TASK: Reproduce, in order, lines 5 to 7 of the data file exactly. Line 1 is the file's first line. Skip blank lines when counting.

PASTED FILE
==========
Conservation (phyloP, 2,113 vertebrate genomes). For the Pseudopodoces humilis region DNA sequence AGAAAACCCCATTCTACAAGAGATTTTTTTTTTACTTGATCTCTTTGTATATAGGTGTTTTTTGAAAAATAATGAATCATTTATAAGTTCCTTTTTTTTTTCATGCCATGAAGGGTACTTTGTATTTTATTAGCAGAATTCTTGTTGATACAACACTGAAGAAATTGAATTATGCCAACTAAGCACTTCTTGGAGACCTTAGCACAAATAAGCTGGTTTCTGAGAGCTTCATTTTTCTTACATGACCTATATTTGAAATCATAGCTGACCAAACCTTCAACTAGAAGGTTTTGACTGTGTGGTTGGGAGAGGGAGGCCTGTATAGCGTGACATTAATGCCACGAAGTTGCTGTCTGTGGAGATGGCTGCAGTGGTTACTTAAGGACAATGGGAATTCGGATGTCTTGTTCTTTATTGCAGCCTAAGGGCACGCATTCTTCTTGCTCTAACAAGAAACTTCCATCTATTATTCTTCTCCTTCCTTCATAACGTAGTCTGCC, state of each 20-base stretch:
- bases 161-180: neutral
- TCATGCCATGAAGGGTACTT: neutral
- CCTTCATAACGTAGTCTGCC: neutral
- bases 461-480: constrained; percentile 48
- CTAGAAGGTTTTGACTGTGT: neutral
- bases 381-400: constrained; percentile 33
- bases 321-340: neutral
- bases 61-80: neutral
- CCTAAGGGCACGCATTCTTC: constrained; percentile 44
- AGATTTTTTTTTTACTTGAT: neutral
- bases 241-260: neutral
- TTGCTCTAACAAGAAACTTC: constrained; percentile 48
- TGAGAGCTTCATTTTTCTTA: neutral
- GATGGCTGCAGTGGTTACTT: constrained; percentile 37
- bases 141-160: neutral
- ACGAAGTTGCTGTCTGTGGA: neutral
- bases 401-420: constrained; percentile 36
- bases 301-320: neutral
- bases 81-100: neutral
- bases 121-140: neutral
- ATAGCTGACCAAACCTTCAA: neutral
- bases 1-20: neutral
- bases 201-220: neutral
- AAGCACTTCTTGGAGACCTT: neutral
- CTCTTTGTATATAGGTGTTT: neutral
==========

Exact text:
- bases 461-480: constrained; percentile 48
- CTAGAAGGTTTTGACTGTGT: neutral
- bases 381-400: constrained; percentile 33